An Eagles concert, not a hockey game, will be the first event in the Scotiabank Saddledome after floodwaters destroyed its lower levels in June.
The rock band’s back-to-back shows on Sept. 11 and 12 will serve as test events for the Saddledome, which is looking much like it did prior to June 21 when the Elbow River gushed into the event level, rose to the eighth row of seats and submerged the Calgary Flames dressing room.
“We’re back in business,” Ken King, president of Calgary Flames and Entertainment Corporation, declared Thursday.
About 2,500 seats have been replaced and a new ice plant was installed. Ice is back on the arena surface and the glass along the boards has been erected, albeit still swathed in packing paper.
The work isn’t finished. The event level was full of ladders and crews, but the arena received its occupancy permit last Friday, according to King.
“Every piece of equipment below decks here is brand new,” he said. “Every piece of cutlery. We haven’t turned a stove on. We haven’t cooked a hamburger or made a piece of toast, but everything is in place to go. We’ll have a trial run pretty quick.”
NHL main camps open Sept. 11. The Flames will hold training camp in a different arena, but King expects their first exhibition game Sept. 14 to be played at the Saddledome.
The event level is the lowest floor in the building and the nerve centre for concerts and hockey games.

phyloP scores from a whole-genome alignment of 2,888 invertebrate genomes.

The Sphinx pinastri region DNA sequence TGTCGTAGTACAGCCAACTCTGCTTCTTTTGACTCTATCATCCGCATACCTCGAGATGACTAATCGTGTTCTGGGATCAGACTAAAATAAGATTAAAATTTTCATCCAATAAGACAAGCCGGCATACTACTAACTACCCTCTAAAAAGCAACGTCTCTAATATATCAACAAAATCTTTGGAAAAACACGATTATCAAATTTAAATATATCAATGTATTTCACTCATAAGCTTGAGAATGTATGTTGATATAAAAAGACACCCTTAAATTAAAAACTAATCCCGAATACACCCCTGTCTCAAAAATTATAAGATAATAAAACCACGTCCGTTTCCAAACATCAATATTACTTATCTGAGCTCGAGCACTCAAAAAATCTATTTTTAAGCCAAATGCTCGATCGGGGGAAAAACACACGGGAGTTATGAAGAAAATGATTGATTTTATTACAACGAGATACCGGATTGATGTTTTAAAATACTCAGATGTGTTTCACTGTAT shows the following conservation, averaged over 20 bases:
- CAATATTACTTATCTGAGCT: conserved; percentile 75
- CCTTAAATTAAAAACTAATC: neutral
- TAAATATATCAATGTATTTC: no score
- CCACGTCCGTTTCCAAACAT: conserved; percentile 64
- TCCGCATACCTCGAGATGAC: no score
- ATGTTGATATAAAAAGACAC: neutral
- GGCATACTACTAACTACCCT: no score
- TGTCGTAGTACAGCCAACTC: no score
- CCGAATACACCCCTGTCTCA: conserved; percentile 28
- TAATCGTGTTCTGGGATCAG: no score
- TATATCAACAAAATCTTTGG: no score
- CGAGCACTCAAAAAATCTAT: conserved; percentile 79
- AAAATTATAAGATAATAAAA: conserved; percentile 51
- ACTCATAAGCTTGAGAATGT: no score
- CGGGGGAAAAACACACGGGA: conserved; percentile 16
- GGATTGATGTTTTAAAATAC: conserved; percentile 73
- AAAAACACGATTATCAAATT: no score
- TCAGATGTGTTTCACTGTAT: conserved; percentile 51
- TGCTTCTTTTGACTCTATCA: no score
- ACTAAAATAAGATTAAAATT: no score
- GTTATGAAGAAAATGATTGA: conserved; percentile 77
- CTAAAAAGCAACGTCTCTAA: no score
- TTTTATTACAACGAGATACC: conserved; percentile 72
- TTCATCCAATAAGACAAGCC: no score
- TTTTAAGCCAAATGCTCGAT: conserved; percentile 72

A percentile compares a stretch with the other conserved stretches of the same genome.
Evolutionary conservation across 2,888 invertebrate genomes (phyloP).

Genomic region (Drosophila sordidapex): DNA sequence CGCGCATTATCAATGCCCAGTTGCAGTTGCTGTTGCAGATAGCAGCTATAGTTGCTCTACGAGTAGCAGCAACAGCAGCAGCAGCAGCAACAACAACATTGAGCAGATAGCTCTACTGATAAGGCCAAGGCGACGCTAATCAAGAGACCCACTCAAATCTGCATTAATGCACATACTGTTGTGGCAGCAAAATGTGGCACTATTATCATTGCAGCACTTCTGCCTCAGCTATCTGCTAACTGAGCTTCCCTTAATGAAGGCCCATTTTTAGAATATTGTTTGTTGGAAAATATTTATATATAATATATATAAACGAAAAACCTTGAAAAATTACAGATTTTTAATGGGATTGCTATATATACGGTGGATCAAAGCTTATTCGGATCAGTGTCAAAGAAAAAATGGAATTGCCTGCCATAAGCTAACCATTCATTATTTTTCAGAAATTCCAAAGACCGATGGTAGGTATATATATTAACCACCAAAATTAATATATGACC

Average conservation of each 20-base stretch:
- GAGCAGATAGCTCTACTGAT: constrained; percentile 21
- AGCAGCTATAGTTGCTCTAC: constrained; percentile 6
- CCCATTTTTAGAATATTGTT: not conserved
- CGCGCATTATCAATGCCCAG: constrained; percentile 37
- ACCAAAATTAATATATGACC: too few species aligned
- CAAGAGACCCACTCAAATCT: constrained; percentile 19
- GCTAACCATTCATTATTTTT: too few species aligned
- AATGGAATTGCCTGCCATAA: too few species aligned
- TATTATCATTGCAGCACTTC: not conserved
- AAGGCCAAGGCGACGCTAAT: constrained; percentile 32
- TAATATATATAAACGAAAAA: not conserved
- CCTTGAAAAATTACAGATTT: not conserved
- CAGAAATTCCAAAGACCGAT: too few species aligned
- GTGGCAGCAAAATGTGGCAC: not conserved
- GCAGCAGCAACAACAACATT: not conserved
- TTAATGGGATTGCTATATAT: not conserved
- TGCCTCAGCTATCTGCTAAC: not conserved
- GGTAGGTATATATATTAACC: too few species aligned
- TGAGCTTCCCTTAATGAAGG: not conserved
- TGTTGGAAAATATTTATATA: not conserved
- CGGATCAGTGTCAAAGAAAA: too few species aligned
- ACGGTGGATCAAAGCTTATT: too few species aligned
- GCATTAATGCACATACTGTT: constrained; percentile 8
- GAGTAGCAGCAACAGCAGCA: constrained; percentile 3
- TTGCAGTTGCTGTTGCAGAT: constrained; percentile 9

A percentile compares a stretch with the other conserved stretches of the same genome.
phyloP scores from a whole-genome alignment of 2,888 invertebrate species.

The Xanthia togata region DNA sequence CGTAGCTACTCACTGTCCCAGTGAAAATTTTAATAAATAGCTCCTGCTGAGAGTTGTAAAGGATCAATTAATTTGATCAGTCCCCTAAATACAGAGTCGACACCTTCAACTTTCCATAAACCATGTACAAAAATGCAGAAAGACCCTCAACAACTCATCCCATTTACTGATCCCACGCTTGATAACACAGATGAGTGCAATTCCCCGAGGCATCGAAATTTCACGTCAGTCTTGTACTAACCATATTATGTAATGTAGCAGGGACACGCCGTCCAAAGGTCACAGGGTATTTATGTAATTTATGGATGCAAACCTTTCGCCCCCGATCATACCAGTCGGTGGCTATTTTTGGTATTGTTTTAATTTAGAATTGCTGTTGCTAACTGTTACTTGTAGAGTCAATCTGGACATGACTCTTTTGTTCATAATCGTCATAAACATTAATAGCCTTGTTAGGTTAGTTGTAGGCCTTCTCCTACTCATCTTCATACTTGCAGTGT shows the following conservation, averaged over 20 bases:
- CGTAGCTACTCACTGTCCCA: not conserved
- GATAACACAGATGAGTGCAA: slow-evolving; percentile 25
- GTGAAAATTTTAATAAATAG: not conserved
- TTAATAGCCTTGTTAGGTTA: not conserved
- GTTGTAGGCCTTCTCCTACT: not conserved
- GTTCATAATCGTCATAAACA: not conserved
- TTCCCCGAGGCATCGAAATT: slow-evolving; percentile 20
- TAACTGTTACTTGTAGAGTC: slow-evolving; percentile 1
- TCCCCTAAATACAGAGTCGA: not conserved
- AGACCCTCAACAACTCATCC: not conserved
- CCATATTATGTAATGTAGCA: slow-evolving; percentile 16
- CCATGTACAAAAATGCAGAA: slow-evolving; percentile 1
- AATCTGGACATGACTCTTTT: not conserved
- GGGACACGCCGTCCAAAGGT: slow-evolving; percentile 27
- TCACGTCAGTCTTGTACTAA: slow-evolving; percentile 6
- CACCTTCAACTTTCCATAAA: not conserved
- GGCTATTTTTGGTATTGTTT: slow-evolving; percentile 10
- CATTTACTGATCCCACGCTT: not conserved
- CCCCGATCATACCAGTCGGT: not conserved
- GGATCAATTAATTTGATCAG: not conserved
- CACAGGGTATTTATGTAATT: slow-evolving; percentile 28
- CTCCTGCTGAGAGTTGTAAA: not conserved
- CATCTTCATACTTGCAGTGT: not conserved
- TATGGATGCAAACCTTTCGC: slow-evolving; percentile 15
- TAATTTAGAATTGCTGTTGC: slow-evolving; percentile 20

Kitchens, hockey jerseys and equipment, staff uniforms and the electronics that operate the massive scoreboard are just a few examples of what the 30-year-old Saddledome lost in the floods that swept through southern Alberta.
The arena is an important concert venue for the annual Calgary Stampede. KISS, the Dixie Chicks and Tim McGraw were forced to reschedule and the Carly Rae Jepson concert was cancelled.
But King calls the Saddledome’s restoration “miraculous.”
“Seventy-five days ago we would have been standing under nine feet of water,” Robert Blanchard, director of building operations for the Saddledome, said from the event level.
“In that time, it’s probably been about 650,000 man hours put into the building to get it back to where it is. That’s about a six-month project we compressed into two months.”
There was no time for fancy upgrades and contractors had to work quickly without blueprints, Blanchard said.
“We’re doing all this reconstruction based on photos and people’s memories because our drawing room was down on this level and all the drawings are probably floating around Medicine Hat right now,” he said.
King did not put a price tag on the arena’s recovery.
“We haven’t talked about that much,” he said. “It’s a big number in terms of business interruption and property loss.”